Russell Wilson's frustration with the Seahawks has risen to the point where his camp has broached potential trade destinations with the franchise, according to The Athletic's Michael-Shawn Dugar, Mike Sando and Jayson Jenks.
According to The Athletic, possible destinations include the Dolphins, Jets, Saints and Raiders.
Wilson's agent, Mark Rogers, told ESPN's Adam Schefter that Wilson has not demanded a trade, and that Wilson told the Seahawks he wants to play in Seattle. But, Rogers told ESPN, if a trade were considered, the only teams Wilson would go to are the Cowboys, Saints, Raiders and Bears.
Wilson's name has been floated in trade rumors this offseason, stemming from a reported frustration with the franchise.
Among other conversations, The Athletic reported that Wilson spoke with head coach Pete Carroll in the days after Super Bowl LV about the team's offensive line issues. Per The Athletic, a plan "wasn’t relayed to him, at least not to Wilson’s satisfaction," and Carroll told the quarterback to "have faith."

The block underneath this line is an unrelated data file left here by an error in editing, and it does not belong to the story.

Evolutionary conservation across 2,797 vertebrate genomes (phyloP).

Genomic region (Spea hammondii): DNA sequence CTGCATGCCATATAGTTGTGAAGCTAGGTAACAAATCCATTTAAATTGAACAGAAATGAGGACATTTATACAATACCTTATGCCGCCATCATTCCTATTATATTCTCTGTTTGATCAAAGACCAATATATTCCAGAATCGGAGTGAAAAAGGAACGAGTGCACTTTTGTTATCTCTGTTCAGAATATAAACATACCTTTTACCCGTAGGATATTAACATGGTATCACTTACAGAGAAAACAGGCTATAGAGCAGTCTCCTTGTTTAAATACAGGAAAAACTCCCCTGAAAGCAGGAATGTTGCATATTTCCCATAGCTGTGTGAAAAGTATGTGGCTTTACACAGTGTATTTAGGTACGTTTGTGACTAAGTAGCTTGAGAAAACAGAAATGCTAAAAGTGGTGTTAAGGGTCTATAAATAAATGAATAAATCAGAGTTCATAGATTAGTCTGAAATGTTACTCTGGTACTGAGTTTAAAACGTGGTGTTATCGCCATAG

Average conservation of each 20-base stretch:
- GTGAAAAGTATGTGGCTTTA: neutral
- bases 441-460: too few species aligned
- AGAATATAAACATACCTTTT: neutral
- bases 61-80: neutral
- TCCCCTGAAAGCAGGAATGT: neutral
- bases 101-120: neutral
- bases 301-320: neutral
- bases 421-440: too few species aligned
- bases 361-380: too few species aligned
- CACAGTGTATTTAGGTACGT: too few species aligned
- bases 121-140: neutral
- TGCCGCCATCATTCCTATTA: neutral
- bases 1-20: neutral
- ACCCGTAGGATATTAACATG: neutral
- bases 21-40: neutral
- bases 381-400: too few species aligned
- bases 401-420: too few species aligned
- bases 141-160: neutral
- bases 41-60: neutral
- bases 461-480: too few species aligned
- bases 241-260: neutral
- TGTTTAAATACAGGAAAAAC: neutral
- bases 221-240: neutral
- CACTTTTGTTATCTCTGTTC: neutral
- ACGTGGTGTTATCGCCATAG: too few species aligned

On Feb. 8, CBS's Jason La Canfora reported that Wilson's camp was frustrated with his pass protection and Wilson went on The Dan Patrick Show the following day and said he wanted more say in the organization.
"Not as much," Wilson responded when asked if he had been involved in personnel decisions. "I think it helps to be involved more, but I think that dialogue should happen more often."
Earlier this week, NFL Network's Mike Silver reported that teams have been calling the Seahawks to inquire about Wilson and said that a possible price for Wilson would be at least three first-round draft picks.
Wilson, 32, is under contract for at least three more seasons and has a no-trade clause. Despite the quarterback's individual success—he has made seven Pro Bowls with the team—Seattle has not made the NFC title game since 2014, which was Wilson's third season in the league.
According to The Athletic, some people around the league think a trade could happen, if not this offseason then sometime in the near future.
“It’s a great story,” a coach from another team told The Athletic. “There is a lot there—money, greed, power and control.”